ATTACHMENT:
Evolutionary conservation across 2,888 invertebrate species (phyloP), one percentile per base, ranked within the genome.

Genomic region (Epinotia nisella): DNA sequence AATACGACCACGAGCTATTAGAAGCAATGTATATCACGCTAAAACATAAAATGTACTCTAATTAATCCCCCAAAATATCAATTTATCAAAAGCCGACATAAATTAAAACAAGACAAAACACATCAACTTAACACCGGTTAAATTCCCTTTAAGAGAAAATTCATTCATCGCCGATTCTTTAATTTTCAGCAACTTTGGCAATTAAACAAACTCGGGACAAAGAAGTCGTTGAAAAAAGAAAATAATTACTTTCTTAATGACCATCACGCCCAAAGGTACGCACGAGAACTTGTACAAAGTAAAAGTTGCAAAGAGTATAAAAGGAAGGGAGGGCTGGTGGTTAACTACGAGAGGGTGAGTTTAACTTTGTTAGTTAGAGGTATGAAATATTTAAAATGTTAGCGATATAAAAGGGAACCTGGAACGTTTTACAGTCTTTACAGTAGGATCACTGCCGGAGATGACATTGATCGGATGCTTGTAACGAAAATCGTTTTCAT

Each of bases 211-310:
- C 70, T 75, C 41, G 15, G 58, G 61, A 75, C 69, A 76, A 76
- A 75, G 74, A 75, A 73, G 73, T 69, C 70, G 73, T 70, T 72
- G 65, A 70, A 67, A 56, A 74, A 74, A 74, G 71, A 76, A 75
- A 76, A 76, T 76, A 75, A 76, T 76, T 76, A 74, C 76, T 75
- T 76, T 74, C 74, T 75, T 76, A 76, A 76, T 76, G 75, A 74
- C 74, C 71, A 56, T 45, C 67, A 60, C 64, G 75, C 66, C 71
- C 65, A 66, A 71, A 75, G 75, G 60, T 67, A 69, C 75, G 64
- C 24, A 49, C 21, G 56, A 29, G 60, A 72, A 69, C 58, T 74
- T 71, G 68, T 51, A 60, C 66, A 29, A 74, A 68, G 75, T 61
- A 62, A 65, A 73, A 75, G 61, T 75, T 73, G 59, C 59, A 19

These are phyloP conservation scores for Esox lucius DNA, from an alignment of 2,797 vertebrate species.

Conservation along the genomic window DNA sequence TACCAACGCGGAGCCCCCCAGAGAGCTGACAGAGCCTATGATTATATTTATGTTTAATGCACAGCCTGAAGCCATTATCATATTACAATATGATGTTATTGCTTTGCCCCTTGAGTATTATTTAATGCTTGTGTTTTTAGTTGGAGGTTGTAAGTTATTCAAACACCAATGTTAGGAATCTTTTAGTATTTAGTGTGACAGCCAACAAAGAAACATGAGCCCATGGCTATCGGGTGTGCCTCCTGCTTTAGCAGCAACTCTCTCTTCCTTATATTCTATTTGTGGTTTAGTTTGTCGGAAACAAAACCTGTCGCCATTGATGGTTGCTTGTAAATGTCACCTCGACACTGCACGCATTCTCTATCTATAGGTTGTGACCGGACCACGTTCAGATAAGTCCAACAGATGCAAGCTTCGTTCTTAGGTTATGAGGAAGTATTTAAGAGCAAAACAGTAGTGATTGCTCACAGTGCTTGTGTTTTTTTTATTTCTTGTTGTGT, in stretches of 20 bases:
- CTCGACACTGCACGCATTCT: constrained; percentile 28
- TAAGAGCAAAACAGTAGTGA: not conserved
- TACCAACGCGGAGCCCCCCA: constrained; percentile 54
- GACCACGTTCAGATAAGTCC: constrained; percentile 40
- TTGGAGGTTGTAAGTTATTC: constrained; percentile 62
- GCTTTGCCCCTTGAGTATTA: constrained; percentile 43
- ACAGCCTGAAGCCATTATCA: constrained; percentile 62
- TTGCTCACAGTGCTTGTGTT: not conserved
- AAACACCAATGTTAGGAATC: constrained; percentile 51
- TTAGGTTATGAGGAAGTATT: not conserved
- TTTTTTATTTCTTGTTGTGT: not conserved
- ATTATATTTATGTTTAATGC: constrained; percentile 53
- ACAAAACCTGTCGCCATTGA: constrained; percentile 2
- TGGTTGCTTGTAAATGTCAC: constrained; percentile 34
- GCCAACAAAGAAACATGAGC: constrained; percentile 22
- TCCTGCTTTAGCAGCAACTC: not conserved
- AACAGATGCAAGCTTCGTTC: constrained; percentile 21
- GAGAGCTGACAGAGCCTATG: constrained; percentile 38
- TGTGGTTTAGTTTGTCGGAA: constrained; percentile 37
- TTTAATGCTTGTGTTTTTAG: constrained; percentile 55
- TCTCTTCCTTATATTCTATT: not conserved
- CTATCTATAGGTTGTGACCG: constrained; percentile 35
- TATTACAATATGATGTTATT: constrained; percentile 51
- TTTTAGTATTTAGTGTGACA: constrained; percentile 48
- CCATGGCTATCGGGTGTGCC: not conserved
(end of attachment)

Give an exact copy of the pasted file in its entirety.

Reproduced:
Evolutionary conservation across 2,888 invertebrate species (phyloP), one percentile per base, ranked within the genome.

Genomic region (Epinotia nisella): DNA sequence AATACGACCACGAGCTATTAGAAGCAATGTATATCACGCTAAAACATAAAATGTACTCTAATTAATCCCCCAAAATATCAATTTATCAAAAGCCGACATAAATTAAAACAAGACAAAACACATCAACTTAACACCGGTTAAATTCCCTTTAAGAGAAAATTCATTCATCGCCGATTCTTTAATTTTCAGCAACTTTGGCAATTAAACAAACTCGGGACAAAGAAGTCGTTGAAAAAAGAAAATAATTACTTTCTTAATGACCATCACGCCCAAAGGTACGCACGAGAACTTGTACAAAGTAAAAGTTGCAAAGAGTATAAAAGGAAGGGAGGGCTGGTGGTTAACTACGAGAGGGTGAGTTTAACTTTGTTAGTTAGAGGTATGAAATATTTAAAATGTTAGCGATATAAAAGGGAACCTGGAACGTTTTACAGTCTTTACAGTAGGATCACTGCCGGAGATGACATTGATCGGATGCTTGTAACGAAAATCGTTTTCAT

Each of bases 211-310:
- C 70, T 75, C 41, G 15, G 58, G 61, A 75, C 69, A 76, A 76
- A 75, G 74, A 75, A 73, G 73, T 69, C 70, G 73, T 70, T 72
- G 65, A 70, A 67, A 56, A 74, A 74, A 74, G 71, A 76, A 75
- A 76, A 76, T 76, A 75, A 76, T 76, T 76, A 74, C 76, T 75
- T 76, T 74, C 74, T 75, T 76, A 76, A 76, T 76, G 75, A 74
- C 74, C 71, A 56, T 45, C 67, A 60, C 64, G 75, C 66, C 71
- C 65, A 66, A 71, A 75, G 75, G 60, T 67, A 69, C 75, G 64
- C 24, A 49, C 21, G 56, A 29, G 60, A 72, A 69, C 58, T 74
- T 71, G 68, T 51, A 60, C 66, A 29, A 74, A 68, G 75, T 61
- A 62, A 65, A 73, A 75, G 61, T 75, T 73, G 59, C 59, A 19

These are phyloP conservation scores for Esox lucius DNA, from an alignment of 2,797 vertebrate species.

Conservation along the genomic window DNA sequence TACCAACGCGGAGCCCCCCAGAGAGCTGACAGAGCCTATGATTATATTTATGTTTAATGCACAGCCTGAAGCCATTATCATATTACAATATGATGTTATTGCTTTGCCCCTTGAGTATTATTTAATGCTTGTGTTTTTAGTTGGAGGTTGTAAGTTATTCAAACACCAATGTTAGGAATCTTTTAGTATTTAGTGTGACAGCCAACAAAGAAACATGAGCCCATGGCTATCGGGTGTGCCTCCTGCTTTAGCAGCAACTCTCTCTTCCTTATATTCTATTTGTGGTTTAGTTTGTCGGAAACAAAACCTGTCGCCATTGATGGTTGCTTGTAAATGTCACCTCGACACTGCACGCATTCTCTATCTATAGGTTGTGACCGGACCACGTTCAGATAAGTCCAACAGATGCAAGCTTCGTTCTTAGGTTATGAGGAAGTATTTAAGAGCAAAACAGTAGTGATTGCTCACAGTGCTTGTGTTTTTTTTATTTCTTGTTGTGT, in stretches of 20 bases:
- CTCGACACTGCACGCATTCT: constrained; percentile 28
- TAAGAGCAAAACAGTAGTGA: not conserved
- TACCAACGCGGAGCCCCCCA: constrained; percentile 54
- GACCACGTTCAGATAAGTCC: constrained; percentile 40
- TTGGAGGTTGTAAGTTATTC: constrained; percentile 62
- GCTTTGCCCCTTGAGTATTA: constrained; percentile 43
- ACAGCCTGAAGCCATTATCA: constrained; percentile 62
- TTGCTCACAGTGCTTGTGTT: not conserved
- AAACACCAATGTTAGGAATC: constrained; percentile 51
- TTAGGTTATGAGGAAGTATT: not conserved
- TTTTTTATTTCTTGTTGTGT: not conserved
- ATTATATTTATGTTTAATGC: constrained; percentile 53
- ACAAAACCTGTCGCCATTGA: constrained; percentile 2
- TGGTTGCTTGTAAATGTCAC: constrained; percentile 34
- GCCAACAAAGAAACATGAGC: constrained; percentile 22
- TCCTGCTTTAGCAGCAACTC: not conserved
- AACAGATGCAAGCTTCGTTC: constrained; percentile 21
- GAGAGCTGACAGAGCCTATG: constrained; percentile 38
- TGTGGTTTAGTTTGTCGGAA: constrained; percentile 37
- TTTAATGCTTGTGTTTTTAG: constrained; percentile 55
- TCTCTTCCTTATATTCTATT: not conserved
- CTATCTATAGGTTGTGACCG: constrained; percentile 35
- TATTACAATATGATGTTATT: constrained; percentile 51
- TTTTAGTATTTAGTGTGACA: constrained; percentile 48
- CCATGGCTATCGGGTGTGCC: not conserved